Why A Good Marketer Is Just as Essential as A Sales Rep
“It’s not what you sell that matters as much as how you sell it”- Brian Halligan, CEO & Co-Founder of HubSpot.
Marketers and Sales Representatives are two jobs that are essential to the successful operation of any growing business. While Sales representatives offer a more tangible contribution to achieving your bottom line, marketers coordinate a number of intangible associations surrounding an entire brand that, organizing public relations and media exposure activities, running advertising campaigns to develop a greater awareness of the products on offer, and employing a range of monitoring tools to provide quantitative results. In short, both roles impact leads and revenue with one more focused on building a transactional customer relationship, while the other is focused on managing.
Good marketing goes hand in hand with good selling and while both roles serve their own purpose, here is why being a marketer is just as important as being a Sales Rep.
Marketers promote and sell goods or services
Just like Sales Reps, Marketers primary role is to promote and sell the goods and services, however, the great thing about marketing is that they often invoke several more subtle techniques, that prove to be more effective with repeated exposure. Marketing uses a diverse range of techniques to effectively guide your ideal customer along an experiential journey with the product or service, instead of giving an elevator pitch. To convert consumers from disengaged prospects to converted customers, marketers have the benefit of a wide arsenal of tools like social media, email marketing, or search engine optimization (SEO) to assist them. Casting a wider net and playing the long game, marketers can undertake specific strategies that launch brands into the spotlight, rather than relying on word of mouth or customer referrals to generate their pipeline of leads.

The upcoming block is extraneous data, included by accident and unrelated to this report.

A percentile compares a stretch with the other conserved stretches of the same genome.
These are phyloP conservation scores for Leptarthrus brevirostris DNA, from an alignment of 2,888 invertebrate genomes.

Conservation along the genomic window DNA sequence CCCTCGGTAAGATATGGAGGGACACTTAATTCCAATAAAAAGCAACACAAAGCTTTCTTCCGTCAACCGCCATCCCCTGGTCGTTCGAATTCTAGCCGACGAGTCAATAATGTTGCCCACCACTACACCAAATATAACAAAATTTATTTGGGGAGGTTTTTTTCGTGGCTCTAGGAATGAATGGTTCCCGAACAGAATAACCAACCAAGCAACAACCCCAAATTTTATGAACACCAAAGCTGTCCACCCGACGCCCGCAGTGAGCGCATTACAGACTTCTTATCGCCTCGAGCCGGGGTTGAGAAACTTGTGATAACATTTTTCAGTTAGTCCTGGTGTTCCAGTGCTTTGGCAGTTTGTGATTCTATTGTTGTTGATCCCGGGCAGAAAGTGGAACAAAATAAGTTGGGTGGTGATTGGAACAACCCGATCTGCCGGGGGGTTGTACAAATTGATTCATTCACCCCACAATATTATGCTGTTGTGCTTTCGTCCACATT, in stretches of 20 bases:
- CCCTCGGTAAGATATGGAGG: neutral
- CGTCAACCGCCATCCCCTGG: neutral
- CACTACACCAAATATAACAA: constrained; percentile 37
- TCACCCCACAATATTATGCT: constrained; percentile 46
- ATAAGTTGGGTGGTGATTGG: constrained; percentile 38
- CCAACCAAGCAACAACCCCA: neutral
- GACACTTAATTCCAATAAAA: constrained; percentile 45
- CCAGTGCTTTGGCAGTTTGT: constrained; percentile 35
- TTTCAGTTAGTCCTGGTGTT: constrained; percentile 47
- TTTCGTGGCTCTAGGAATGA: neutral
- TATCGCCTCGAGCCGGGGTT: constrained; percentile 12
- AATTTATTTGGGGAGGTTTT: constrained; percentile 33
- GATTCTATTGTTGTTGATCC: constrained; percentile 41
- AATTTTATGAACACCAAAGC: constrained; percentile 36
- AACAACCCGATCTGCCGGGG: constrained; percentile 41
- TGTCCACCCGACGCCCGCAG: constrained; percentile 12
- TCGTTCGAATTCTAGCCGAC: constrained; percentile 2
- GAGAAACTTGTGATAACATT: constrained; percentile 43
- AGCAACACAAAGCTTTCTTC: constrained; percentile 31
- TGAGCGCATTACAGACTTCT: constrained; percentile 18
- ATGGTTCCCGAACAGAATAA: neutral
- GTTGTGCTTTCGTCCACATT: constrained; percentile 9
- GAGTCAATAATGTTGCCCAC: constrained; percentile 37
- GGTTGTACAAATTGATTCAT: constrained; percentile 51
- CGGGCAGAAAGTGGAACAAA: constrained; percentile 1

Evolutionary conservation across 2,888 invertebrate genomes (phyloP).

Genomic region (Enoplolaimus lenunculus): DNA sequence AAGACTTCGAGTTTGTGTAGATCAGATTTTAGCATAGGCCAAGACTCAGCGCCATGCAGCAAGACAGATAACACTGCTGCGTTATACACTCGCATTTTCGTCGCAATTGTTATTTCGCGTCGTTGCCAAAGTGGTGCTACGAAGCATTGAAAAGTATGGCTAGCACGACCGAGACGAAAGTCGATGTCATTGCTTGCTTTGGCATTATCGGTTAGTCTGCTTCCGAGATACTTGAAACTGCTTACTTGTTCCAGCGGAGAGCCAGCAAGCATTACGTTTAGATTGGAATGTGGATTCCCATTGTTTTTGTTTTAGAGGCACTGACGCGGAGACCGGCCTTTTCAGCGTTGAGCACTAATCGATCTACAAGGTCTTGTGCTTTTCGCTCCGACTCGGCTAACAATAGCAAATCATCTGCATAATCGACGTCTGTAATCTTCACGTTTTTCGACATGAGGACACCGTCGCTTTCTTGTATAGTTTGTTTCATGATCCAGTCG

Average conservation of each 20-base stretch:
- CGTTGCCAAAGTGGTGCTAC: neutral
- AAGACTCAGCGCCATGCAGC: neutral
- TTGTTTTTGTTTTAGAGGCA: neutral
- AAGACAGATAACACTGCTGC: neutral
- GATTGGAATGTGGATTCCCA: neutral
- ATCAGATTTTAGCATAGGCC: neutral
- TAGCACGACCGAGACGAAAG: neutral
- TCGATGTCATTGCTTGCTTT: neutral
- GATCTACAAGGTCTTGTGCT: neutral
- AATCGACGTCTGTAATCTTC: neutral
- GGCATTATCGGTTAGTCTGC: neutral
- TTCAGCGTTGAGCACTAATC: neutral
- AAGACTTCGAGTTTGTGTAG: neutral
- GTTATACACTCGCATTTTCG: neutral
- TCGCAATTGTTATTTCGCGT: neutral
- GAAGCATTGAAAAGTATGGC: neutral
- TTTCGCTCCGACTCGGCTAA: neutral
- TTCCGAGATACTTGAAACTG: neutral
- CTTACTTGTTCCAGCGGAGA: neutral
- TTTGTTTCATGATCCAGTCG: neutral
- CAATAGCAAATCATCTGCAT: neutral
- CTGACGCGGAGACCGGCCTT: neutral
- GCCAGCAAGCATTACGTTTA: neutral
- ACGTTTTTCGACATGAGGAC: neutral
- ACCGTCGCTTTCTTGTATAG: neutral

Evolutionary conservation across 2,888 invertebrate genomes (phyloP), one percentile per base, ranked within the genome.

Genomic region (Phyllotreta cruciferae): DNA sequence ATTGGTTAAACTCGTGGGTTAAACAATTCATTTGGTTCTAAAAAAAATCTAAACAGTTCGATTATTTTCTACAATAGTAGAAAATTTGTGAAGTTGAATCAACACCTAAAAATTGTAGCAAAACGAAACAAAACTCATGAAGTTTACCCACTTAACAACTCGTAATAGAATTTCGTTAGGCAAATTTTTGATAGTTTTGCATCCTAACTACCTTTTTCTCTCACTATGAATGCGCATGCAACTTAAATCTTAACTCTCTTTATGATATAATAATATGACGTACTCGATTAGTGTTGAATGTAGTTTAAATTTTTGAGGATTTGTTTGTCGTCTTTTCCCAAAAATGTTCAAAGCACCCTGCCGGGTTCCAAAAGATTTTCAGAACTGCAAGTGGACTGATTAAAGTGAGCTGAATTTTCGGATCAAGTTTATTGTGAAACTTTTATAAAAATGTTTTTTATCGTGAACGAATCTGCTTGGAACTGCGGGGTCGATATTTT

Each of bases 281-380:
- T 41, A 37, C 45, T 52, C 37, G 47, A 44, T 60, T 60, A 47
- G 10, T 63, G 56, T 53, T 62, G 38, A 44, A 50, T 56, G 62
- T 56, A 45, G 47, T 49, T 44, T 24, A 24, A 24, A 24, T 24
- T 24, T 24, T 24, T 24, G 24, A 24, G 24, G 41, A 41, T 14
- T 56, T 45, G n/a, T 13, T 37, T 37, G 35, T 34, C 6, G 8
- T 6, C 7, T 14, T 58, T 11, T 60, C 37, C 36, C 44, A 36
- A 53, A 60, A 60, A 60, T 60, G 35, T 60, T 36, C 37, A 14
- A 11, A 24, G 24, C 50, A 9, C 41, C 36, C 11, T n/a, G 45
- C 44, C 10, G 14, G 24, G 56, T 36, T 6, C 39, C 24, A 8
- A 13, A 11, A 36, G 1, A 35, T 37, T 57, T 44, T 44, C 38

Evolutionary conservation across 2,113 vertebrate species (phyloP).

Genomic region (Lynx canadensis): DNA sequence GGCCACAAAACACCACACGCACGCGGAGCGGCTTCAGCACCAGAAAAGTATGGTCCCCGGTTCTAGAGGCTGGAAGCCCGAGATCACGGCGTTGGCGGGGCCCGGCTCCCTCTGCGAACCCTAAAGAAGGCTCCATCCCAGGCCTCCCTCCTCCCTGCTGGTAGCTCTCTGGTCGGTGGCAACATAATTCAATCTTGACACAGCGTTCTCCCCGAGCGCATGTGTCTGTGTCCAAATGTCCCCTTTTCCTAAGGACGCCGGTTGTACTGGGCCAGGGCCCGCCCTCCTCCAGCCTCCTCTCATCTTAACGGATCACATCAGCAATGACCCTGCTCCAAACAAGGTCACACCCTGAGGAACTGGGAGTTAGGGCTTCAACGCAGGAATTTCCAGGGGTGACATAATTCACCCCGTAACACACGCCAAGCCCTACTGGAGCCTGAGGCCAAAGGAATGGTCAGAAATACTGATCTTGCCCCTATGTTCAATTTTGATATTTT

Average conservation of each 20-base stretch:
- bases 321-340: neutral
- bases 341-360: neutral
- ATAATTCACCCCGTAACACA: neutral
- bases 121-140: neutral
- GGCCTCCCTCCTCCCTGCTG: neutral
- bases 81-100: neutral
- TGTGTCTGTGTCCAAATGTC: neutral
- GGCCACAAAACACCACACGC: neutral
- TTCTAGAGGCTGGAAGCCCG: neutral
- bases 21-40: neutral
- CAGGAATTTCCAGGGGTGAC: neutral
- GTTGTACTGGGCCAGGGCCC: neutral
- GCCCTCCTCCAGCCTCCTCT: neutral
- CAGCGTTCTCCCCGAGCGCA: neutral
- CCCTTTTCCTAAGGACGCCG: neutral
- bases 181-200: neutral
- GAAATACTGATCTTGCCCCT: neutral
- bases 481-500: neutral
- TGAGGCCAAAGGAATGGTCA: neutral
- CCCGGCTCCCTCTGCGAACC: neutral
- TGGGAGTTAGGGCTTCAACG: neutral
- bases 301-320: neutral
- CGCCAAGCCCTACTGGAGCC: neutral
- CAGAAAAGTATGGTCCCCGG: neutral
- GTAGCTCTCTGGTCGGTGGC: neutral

It’s not just a numbers game
One of the key differences between sales and marketing is that, while in sales the focus is to primarily hit quotas and sales goals, for marketers, the primary goal can be matched to all objectives of the company, related to their products of services. Marketing departments work to match the right customers with the right products and goals are often much longer term, which can be more rewarding and ultimately more beneficial for the company. In contrast, sales goals are often measured on a month-to-month basis and are therefore a lot shorter term.
Marketing involves in-depth competitive research
A key part of the job as a Sales Rep involves research into competitive brands and the same goes for Marketers. A competitive analysis is an incredibly important marketing strategy that involves identifying major competitors and researching their sales, products, and marketing strategies. Through doing this, marketers are able to establish their value proposition.
Marketing is forever changing
One of the reasons that a good marketer is so important is because the world of marketing is ever-changing. Each day, new programs, strategies, and competitors emerge, which means that marketers need to stay on top of the game. Unlike sales, which can be a little more rigid, marketers are able to adjust and implement new strategies to promote their brand, helping drive sales. Marketers are trained in a whole range of tactics that engage with human psychology, anticipating consumer behavior and ensuring that the right idea is delivered in the right place, at the right time to develop the right association with the brand. With marketing, there is no, one size fits all approach, and therefore a good marketer will work hard to find a strategy that is best suited for their company, competition, and the climate that they are operating in.
Good marketing is crucial to good sales (and vice versa)
In a business, it’s crucial that the marketing and sales departments work closely together. Good marketers will primarily add value to the sales process, while good sales representatives provide marketers with invaluable information about the landscape and provide customer feedback. Despite the differences between these two departments, developing a process for aligning these two business aspects is crucial. Ultimately, the common goal is to attract prospects and convert them to customers, generating revenue.
If you have any questions regarding this topic, or your business needs expert marketing advice and professional marketing services, get in contact with our team today.